A new study by UserTesting is looking at what American consumers think of AI, the roles it might play in retail, and, ultimately, their personal data preferences.
Of the 2,000 adults surveyed, 86% believe they know what AI is, though less than half (46%) know what it and its capabilities are.
“They were comfortable letting AI auto-order household items when they ran low (36%), making reservations on their behalf (33%), and choosing their clothes for them (30%),” UserTesting’s report says. “Meanwhile, tasks people said they would not trust AI with are their taxes (31%), driving (28%), and monitoring children (26%).”
The study, conducted in conjunction with OnePoll, showed that 70% are concerned about their privacy when using AI, specifically what’s done with their personal data (the top concern for 72%) and about getting targeted ads (56%).
Still, most respondents (87%) said they’re likely to share personal information with brands to save money. Information they’d be willing to share includes birthdate (52%), full name (45%), name of spouse or partner (44%), email address (38%), name of their children (36%), and social security number (34%).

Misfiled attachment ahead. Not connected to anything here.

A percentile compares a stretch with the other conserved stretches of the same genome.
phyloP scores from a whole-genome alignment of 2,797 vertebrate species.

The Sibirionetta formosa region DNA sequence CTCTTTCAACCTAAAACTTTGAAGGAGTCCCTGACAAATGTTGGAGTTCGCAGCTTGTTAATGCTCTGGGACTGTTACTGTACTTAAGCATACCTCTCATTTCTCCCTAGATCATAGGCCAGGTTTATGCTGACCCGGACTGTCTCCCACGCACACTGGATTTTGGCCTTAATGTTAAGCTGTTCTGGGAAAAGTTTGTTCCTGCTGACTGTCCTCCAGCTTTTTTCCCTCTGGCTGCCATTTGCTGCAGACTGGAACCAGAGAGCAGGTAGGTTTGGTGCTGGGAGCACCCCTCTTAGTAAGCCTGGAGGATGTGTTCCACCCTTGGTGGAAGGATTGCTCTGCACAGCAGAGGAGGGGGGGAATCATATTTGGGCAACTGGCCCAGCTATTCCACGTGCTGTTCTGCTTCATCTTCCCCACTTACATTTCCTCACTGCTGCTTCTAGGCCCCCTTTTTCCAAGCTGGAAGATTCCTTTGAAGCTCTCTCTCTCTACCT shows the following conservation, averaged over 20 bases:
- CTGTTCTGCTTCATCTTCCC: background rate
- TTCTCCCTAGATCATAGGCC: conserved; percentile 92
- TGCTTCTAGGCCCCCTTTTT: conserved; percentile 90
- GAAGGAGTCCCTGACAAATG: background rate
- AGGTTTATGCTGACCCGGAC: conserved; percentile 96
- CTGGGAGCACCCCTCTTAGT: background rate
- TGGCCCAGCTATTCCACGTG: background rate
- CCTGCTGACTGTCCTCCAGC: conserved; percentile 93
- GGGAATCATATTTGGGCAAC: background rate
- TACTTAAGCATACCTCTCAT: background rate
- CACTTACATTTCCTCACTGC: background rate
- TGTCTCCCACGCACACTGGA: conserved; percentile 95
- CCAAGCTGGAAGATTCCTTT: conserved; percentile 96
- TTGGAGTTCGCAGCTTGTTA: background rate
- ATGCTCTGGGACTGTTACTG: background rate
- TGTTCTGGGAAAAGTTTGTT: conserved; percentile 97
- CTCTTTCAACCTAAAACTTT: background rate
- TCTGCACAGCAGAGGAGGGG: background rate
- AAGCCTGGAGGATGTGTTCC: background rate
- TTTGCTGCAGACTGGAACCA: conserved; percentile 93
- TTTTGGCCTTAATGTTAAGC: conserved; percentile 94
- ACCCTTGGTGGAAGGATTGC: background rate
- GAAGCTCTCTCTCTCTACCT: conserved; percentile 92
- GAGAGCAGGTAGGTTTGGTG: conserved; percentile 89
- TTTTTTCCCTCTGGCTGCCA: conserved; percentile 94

“It’s quite interesting to see this dichotomy so many people have with AI,” says Lija Hogan, UserTesting’s Principal, Experience Research Strategy. “So many seem to have a fear of AI or big corporations taking their data, but they’re willing to give it away if the deal is good enough. What this shows us is a core misunderstanding of what AI is and how it’s used. Many might think they know what it is, or they might be willing to give AI and companies access to certain personal information, but there’s still an overall concern about its capabilities and how it can benefit them.”